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HomeAwardsContender-Mike McCusker-Editor-3:10 to Yuma

Contender-Mike McCusker-Editor-3:10 to Yuma

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Michael McCusker has been working with director James Mangold since he assisted editor David Brenner on Kate & Leopold in 2001, but it was his editing of the Johnny Cash biopic Walk the Line that not only cemented his relationship with the director, but also brought his editing to the attention of the various awards committees.
With 3:10 to Yuma, McCusker again gets to flex his editing muscles. Regarding his successful collaboration with Mangold, McCusker says: “It’s hard to put a finger on, but I think Jim trusts that I’m looking after his movie. I think that’s the case with any editor and director who have done multiple projects together. There’s a level of trusting. That’s one of the basic ingredients for what goes on with Jim and I. I feel very lucky that he has enough trust in me to deal with all the problems he has while making a movie, which nowadays is a huge challenge. I’ll hold the fort down in the editing room and deliver something to him that he’s happy with.”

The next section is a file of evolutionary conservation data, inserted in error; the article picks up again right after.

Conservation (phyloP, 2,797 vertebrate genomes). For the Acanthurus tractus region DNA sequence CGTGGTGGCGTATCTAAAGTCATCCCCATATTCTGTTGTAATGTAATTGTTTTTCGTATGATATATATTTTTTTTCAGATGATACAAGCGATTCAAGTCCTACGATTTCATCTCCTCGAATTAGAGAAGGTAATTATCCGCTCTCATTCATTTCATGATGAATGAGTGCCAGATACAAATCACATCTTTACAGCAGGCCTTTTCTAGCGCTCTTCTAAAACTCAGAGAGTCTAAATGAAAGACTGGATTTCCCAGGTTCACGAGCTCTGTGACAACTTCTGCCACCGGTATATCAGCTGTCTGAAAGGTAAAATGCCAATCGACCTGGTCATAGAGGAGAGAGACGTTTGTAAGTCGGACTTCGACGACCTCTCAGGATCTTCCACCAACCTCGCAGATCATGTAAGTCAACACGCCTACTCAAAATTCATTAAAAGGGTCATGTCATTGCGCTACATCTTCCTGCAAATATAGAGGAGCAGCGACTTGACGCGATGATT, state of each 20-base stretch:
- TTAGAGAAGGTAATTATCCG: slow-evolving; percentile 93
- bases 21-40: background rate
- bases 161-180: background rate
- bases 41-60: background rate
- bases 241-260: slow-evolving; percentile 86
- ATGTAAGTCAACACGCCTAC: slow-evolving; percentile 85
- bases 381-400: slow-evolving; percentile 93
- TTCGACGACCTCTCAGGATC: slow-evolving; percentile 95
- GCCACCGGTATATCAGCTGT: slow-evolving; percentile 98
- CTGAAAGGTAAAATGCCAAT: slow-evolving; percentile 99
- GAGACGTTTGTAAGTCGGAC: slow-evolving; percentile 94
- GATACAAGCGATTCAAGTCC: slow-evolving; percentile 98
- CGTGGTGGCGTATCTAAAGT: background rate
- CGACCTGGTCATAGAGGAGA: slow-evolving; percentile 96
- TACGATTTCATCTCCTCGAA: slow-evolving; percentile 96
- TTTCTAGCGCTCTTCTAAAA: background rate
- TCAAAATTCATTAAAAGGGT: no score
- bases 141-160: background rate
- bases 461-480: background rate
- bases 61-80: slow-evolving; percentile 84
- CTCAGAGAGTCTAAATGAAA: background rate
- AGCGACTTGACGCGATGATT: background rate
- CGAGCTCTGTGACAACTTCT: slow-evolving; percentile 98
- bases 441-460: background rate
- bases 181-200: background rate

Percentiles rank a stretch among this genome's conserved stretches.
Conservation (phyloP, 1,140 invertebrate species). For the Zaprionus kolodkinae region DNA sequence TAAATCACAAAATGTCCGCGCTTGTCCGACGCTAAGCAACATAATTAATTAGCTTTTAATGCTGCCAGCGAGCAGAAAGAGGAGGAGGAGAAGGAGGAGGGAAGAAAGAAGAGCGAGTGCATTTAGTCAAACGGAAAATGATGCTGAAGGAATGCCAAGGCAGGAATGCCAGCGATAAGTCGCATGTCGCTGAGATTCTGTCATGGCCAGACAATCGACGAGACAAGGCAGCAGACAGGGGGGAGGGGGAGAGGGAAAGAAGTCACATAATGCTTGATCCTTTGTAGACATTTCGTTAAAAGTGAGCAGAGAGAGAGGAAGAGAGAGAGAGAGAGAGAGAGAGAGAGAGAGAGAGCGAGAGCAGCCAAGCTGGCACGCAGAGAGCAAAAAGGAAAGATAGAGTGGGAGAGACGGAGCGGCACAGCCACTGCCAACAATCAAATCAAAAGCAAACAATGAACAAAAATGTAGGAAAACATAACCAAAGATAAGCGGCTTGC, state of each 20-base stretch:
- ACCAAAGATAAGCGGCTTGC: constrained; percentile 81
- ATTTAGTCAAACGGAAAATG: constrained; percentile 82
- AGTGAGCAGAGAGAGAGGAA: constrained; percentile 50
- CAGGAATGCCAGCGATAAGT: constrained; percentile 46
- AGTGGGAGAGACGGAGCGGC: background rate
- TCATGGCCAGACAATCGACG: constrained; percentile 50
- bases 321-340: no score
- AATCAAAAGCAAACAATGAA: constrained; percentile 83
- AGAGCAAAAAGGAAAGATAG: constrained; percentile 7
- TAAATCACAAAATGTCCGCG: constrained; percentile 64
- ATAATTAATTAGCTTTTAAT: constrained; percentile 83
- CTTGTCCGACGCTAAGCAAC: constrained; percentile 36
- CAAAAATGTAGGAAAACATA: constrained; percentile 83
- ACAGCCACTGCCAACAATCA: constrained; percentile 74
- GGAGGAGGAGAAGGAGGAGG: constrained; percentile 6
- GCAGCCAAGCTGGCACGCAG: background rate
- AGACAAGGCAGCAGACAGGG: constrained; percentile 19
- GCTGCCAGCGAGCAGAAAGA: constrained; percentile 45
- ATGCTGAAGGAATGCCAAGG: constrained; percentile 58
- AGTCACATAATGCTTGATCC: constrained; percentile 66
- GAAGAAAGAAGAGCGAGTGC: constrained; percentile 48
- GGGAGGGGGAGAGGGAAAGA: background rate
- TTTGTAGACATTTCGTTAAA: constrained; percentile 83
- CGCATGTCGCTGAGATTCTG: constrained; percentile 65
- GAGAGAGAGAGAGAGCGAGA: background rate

When the director comes into the cutting room, McCusker says he feels that they are on the same track and share the same thought process from the start. He knows how the director likes to shoot and understands his style. There is a comfort level in their working relationship.
Their tastes in material are also similar. McCusker prefers the rich, character-driven movies that Mangold is known for. “He is not a gimmicky filmmaker, he is really straightforward, in terms of wanting to tell a solid character-driven story,” McCusker says. “That’s why I’ve always wanted to go to the movies.”
The stagecoach sequence was the most challenging part of cutting the movie. An important action sequence, it was shot over a long period of time and was described by McCusker as “a living, breathing thing.” The edit was constantly being refined every time new shots came in.
Although the director normally didn’t push to see a lot of the cut during the production, Mangold wanted to see a lot of versions of that sequence to make sure there was enough coverage. The approach to the scene put the camera right in with the characters.
“It was not shot as a lot of big open spaces,” says McCusker. “You felt like you were in the scene – on a horse, in the stagecoach. I was getting a lot of pieces, so I spent a lot of time trying to figure out where a particular piece of action belonged. In the end, it was a smart way to shoot the movie. It made it very exciting.”
McCusker feels working on the film with actors such as Russell Crowe and Christian Bale, a talented director and a great script, was “like a wonderland. You get so many rich things to cut, you feel like you don’t want to screw it up. You make sure to do the right thing.”
— Mary Ann Skweres

Written by Mary Ann Skweres

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